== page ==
On 28 February, cybersecurity expert Troy Hunt reported that data from thousands of Spiral Toys customer accounts had been leaked online. Spiral Toys, a California-based company, sells connected CloudPets teddy bears, which can play remotely recorded voice messages to children. The database used to store account data and voice messages was completely unprotected: more than 2 million audio messages and 821,000 user records had been exposed on the Internet.
Connected toys: miniature Trojan horses?
The CloudPets data leak is not the first to affect the toy industry. Back in November 2015, the Hong Kong digital toymaker VTech announced that hacked data had been stolen from more than 10 million accounts. This data included children’s photos and the contents of chat sessions.
Several other connected toys have been criticised or prohibited for inadequate security. Cayla dolls, for example, were banned in Germany last month. German authorities even advised parents who had bought these dolls to destroy them. In December 2015, a number of cybersecurity researchers condemned Mattel for the inadequate security of Hello Barbie dolls. According to reports, these dolls, which used microphones and voice recognition technology, were too easily hacked. The CloudPets hack is yet another test challenging the security of connected toys.
A MongoDB left exposed to hackers
Spiral Toys teddy bears allow parents to communicate with their children using the Cloud. A mobile application records parents’ messages, which are then stored online in a MongoDB before being redirected to the children’s toys.
The CloudPets database has been listed on Shodan – a freely accessible search engine indexing connected devices – since 25 December 2016. The database was probably incorrectly configured, leaving it completely unprotected.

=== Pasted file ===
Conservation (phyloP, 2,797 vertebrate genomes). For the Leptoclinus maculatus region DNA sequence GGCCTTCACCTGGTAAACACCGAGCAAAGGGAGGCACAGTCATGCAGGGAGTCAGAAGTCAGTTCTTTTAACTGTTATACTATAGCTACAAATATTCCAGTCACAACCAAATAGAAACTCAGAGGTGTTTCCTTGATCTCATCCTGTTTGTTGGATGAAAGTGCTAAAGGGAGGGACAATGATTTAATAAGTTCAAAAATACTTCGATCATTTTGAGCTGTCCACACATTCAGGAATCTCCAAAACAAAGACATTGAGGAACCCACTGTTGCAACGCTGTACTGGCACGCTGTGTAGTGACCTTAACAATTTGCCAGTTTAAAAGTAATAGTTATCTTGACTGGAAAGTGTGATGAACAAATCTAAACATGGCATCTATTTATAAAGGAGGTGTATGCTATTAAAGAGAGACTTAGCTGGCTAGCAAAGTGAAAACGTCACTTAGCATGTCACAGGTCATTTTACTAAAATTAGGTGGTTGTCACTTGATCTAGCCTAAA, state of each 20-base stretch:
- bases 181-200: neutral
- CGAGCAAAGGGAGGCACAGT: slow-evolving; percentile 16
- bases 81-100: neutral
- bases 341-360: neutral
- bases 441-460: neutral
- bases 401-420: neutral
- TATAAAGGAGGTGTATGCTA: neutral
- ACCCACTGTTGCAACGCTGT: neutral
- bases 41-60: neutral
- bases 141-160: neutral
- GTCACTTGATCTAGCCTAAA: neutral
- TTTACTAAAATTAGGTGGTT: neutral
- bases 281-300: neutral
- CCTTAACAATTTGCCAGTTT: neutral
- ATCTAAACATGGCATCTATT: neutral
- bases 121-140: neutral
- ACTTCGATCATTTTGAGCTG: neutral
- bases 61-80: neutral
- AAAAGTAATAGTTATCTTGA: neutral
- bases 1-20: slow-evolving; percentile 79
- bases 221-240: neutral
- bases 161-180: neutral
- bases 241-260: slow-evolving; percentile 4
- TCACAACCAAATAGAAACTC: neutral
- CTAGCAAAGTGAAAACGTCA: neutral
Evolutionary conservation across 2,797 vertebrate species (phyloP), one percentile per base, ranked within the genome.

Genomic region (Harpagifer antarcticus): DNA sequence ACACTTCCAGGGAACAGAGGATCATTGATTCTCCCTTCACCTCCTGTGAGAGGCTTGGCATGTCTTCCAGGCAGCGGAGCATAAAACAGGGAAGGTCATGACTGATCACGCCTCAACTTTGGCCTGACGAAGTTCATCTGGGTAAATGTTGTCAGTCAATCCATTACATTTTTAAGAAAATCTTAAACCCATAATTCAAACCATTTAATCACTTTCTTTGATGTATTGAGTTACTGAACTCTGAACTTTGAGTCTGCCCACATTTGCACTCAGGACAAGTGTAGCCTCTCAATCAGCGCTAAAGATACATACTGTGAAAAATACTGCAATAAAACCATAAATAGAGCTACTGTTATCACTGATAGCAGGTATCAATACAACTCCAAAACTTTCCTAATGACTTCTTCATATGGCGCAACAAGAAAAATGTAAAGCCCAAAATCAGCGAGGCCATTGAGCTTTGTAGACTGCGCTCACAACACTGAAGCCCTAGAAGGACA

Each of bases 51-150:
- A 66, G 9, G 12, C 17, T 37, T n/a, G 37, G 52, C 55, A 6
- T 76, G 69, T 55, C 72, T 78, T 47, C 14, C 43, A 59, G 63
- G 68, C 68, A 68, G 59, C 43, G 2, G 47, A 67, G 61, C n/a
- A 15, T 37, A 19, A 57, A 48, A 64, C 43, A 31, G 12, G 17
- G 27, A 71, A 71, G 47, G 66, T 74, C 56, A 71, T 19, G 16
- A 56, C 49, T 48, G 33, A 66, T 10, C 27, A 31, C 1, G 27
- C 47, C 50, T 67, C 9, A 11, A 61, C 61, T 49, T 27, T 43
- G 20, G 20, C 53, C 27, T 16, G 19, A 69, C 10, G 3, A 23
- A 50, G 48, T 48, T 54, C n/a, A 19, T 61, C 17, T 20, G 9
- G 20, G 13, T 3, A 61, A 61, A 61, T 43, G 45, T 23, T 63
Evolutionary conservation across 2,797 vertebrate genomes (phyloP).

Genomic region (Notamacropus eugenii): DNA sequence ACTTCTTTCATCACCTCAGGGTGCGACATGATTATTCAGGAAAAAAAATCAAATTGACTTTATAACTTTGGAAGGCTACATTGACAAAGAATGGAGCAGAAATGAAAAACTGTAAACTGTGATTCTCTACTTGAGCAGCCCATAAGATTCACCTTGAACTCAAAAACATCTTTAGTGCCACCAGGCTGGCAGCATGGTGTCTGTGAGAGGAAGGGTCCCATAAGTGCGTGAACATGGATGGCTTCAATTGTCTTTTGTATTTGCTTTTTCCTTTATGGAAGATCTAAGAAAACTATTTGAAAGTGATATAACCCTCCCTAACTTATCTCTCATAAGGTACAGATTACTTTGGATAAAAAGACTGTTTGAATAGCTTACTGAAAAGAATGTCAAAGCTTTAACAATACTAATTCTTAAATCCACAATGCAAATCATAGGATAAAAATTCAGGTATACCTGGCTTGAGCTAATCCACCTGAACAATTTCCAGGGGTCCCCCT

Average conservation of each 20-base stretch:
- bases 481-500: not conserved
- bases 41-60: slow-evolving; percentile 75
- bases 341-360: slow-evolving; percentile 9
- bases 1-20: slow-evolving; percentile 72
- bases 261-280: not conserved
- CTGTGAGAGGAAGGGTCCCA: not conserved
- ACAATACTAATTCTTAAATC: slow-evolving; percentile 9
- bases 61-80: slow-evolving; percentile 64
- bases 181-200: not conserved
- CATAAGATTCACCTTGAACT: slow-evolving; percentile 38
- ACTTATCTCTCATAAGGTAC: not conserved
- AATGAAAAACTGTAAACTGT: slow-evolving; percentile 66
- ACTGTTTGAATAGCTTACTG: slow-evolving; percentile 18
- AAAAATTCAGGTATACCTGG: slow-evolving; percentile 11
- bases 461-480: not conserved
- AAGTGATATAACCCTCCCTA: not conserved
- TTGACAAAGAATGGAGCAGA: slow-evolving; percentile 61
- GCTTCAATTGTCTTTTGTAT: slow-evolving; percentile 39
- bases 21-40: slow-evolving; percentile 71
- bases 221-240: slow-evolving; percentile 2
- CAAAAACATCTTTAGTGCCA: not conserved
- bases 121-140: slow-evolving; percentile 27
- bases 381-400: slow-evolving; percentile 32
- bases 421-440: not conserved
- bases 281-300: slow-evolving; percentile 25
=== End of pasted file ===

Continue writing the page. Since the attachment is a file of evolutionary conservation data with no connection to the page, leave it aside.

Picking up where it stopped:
Worryingly, since early January, hackers have increasingly targeted open MongoDB databases, taking them over and forcing owners to pay ransoms to regain control of their data. The CloudPets database appears to have been one of the victims of this wave of attacks, as seen in the database name changes on 7 and 8 January 2017: “README_MISSING_DATABASES” and “PWNED_SECURE_YOUR_STUFF_SILLY”. However, Spiral Toys never reported that its data was compromised. This information may have been copied and sold on the Dark Web. Stolen audio files may also have been used to demand ransoms.
The Internet of Things, an El Dorado for hackers
This data leak clearly shows the vulnerability of connected devices. While these toys may offer new ways of communicating with children, they can also be used to target the families who own them. As the CloudPets situation shows, security breaches allow hackers to listen in on, steal and reuse personal conversations.
Authorities like Germany’s Bundesnetzagentur face a major challenge: protecting the owners of toys that present privacy risks. Last March, the Consumer Protection Cooperation Network, which brings together consumer protection authorities throughout Europe, met with personal data protection authorities in several European countries to discuss the risks of connected toys. Lawmakers have a close eye on our children’s new best friends…